NOTRE DAME, Ind. - Friday the 13th, 2012, will be a memorable day in Notre Dame football history.
That's the day Brian Kelly announced that defensive end Aaron Lynch - Notre Dame's leading sack man as a true freshman in 2011 - would be leaving the university and transferring to another school, likely in his home-state of Florida.
"As you know, Aaron Lynch has quit the football team," said Kelly Friday morning following the team's 11th practice of the spring inside the Loftus Sports Center.
"I spent some time with Aaron over the last week to 10 days. As you know, I gave him time off from practice and wanted him to reflect on being here at Notre Dame.
Lynch played in 12 games for the Irish as a freshman in 2011.
"The bottom line is your head and your heart has to be in it to be a Notre Dame student-athlete. The challenges are great here, and if your head and heart are not in it, you just can't be successful here."
So ends Lynch's brief but dynamic and often times unsettled year in the Notre Dame program, which began with his early enrollment last spring, moved forward with a team-leading 5 ½-sacks and 14 quarterback hurries in the fall, followed by an unsettled winter and spring that ultimately led to the decision to part ways.
"Aaron and I talked about it and mutually agreed that the best decision for him is to leave the football team, which he has decided to do," Kelly said. "He'll finish out the semester. It's important that he does that, and then he'll pursue other opportunities."
Lynch, who verbally committed to the Irish, de-committed to pledge to Florida State, and then re-upped with the Irish before signing in February, never could quite settle in at Notre Dame, where his matriculation never took hold.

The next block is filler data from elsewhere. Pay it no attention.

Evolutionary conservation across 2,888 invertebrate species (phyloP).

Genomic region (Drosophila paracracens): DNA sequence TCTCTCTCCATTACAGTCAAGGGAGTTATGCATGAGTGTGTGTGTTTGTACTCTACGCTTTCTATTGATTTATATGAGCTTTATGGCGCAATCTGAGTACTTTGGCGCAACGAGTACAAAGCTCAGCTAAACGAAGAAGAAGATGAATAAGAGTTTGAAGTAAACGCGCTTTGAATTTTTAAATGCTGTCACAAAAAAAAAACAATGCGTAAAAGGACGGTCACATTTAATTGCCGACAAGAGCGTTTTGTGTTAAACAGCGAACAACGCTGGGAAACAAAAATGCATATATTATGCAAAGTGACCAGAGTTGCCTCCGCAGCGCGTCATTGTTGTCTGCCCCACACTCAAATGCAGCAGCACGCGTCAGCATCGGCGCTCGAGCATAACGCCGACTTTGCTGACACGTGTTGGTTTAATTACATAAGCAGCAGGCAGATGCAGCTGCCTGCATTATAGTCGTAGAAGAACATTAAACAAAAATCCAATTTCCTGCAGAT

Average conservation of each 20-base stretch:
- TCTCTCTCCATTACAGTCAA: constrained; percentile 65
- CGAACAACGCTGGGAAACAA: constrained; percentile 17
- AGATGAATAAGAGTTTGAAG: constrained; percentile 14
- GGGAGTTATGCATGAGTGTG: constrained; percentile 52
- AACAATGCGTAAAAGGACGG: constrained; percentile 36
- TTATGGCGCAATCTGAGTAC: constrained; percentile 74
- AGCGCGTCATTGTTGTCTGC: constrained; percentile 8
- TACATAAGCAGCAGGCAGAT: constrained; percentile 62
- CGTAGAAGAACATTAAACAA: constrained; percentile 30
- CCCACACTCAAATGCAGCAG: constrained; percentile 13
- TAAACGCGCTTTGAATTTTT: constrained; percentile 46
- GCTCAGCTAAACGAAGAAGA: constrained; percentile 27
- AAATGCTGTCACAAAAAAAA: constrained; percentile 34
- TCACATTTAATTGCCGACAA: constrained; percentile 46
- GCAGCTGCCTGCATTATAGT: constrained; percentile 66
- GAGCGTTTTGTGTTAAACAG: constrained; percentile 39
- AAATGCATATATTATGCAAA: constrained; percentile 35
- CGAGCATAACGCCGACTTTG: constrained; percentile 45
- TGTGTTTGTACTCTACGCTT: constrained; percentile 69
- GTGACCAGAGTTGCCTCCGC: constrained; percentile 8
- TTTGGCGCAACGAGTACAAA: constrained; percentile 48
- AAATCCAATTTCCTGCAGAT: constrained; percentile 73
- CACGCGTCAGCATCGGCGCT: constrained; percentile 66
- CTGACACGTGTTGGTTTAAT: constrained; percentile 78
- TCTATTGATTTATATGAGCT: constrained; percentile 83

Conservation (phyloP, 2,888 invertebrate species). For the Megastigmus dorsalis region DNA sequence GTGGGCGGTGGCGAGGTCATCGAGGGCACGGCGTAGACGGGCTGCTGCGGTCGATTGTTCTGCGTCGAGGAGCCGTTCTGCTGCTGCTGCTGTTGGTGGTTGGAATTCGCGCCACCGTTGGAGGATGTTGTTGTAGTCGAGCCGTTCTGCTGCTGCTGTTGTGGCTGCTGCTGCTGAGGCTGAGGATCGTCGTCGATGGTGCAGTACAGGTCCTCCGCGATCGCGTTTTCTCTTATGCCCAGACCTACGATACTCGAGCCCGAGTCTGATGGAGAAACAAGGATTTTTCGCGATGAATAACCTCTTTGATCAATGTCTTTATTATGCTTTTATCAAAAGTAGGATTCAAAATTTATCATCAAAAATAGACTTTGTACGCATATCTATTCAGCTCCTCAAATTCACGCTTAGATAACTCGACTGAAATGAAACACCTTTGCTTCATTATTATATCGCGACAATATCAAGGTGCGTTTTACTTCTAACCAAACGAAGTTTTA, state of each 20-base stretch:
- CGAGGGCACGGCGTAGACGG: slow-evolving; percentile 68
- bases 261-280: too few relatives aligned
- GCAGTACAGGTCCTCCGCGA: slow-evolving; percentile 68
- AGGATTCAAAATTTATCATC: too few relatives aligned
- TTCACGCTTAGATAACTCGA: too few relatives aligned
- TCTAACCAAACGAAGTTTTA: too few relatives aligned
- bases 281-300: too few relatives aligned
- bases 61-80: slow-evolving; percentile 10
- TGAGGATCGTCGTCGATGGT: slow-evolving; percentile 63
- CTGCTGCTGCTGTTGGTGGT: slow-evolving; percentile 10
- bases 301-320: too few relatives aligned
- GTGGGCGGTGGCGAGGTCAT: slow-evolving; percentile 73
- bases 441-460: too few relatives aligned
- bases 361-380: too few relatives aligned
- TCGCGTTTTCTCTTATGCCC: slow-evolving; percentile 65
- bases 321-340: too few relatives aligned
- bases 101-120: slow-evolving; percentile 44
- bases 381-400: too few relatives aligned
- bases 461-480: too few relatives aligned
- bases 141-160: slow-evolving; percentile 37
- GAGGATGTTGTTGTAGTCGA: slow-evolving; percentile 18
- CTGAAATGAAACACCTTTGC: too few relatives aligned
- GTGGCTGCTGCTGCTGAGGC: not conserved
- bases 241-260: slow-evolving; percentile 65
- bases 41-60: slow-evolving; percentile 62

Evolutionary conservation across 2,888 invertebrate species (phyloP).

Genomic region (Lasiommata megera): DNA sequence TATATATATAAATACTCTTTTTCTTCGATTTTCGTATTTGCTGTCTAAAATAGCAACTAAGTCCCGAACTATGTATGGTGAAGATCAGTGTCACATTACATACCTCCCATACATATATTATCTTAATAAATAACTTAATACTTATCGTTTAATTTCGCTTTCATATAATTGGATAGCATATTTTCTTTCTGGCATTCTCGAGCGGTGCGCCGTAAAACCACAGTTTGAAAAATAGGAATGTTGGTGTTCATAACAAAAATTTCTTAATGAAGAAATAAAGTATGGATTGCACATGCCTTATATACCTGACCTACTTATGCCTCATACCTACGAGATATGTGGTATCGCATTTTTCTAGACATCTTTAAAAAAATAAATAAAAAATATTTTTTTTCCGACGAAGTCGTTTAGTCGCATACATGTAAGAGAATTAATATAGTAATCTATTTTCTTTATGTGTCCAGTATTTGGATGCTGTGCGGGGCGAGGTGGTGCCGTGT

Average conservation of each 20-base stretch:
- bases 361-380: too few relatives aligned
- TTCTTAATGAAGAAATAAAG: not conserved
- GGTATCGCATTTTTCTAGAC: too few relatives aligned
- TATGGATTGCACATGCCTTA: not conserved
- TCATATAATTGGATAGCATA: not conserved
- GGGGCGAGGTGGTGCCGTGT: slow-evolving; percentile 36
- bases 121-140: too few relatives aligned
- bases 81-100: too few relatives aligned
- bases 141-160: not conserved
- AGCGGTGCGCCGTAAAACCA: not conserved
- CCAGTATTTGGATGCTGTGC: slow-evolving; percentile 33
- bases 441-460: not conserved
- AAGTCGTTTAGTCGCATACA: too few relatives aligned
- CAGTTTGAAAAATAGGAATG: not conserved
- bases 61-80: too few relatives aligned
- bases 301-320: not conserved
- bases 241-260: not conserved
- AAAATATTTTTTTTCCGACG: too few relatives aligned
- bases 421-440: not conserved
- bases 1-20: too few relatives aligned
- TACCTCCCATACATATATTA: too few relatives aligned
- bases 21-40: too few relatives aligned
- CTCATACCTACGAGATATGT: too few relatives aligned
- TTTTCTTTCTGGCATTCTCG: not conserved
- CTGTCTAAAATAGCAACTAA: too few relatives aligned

Kelly said he sent Lynch home to gather his thoughts prior to the Easter break, and then anticipated continuing talks with Lynch upon his return. Lynch did indeed come back to Notre Dame after Easter break, but didn't practice with the team Wednesday or Friday.
"There is a point where you're either in or your not," Kelly said. "Like in recruiting, we're laying our cards on the table. Here's who we are. This is what you're going to get when you come here.
"We're not going to say, 'Hey, you don't have to live in the dorms.' No, you've got to live in the dorms. We don't say, 'Hey, it's easy in the classroom. Don't worry about it.' We don't say, 'Hey, it doesn't snow here.' The fact of the matter is when you're opened up like that, you have to be that same way within the program, and we wish him the best.
"You've got a guy who is young and you want to see him mature, and then you hit a point where you know it's not about growing up, it's about where your heart is."
Kelly said he didn't sense Lynch's disgruntlement at Notre Dame last spring after his early enrollment because there was the anticipation of how he would be incorporated into the defensive scheme, and then when fall rolled around, he was in the mix from the outset.
It was during the early months of 2012 that Kelly sensed Lynch's unhappiness.
"When I walk through the locker room, I'm always trying to look for guys that have their head down, and I just saw that he had that body language that we needed to spend some more time with him," Kelly said.
Kelly stopped short of saying that he would sign off on an unconditional release for Lynch to transfer to the school of his choice. With Lynch remaining at Notre Dame for the balance of the semester, which ends in less than a month, the process of granting his release still needs to play itself out.
Early speculation centers on Lynch transferring to South Florida or Florida.
"Anybody that doesn't want to be here, we're certainly not going to hold him back and take his future away from him," Kelly said. "But we'll discuss that. That's the next stage we'll get into."
Asked how Lynch's departure has impacted the team, Kelly said: "It doesn't really affect them. If it was doubles in tennis and that was your tennis partner, it might affect (them) a little bit. But when you have a football team of 85 guys…"
Kelly also said he is confident the Irish have enough quality depth at defensive end to stick to the standard "next man in" philosophy.
"We have so many options in terms of Kap (Kapron Lewis-Moore), who's had a great spring," Kelly said. "He gets pushed back to that starting position. (Stephon) Tuitt has great flexibility. We really love what Sheldon Day is doing, and we haven't even put (Tony) Springmann and (Chase) Hounshell on the field yet (this spring).
"So we feel blessed that we're able to feel really good about our defensive line, even losing a really good player like Aaron Lynch."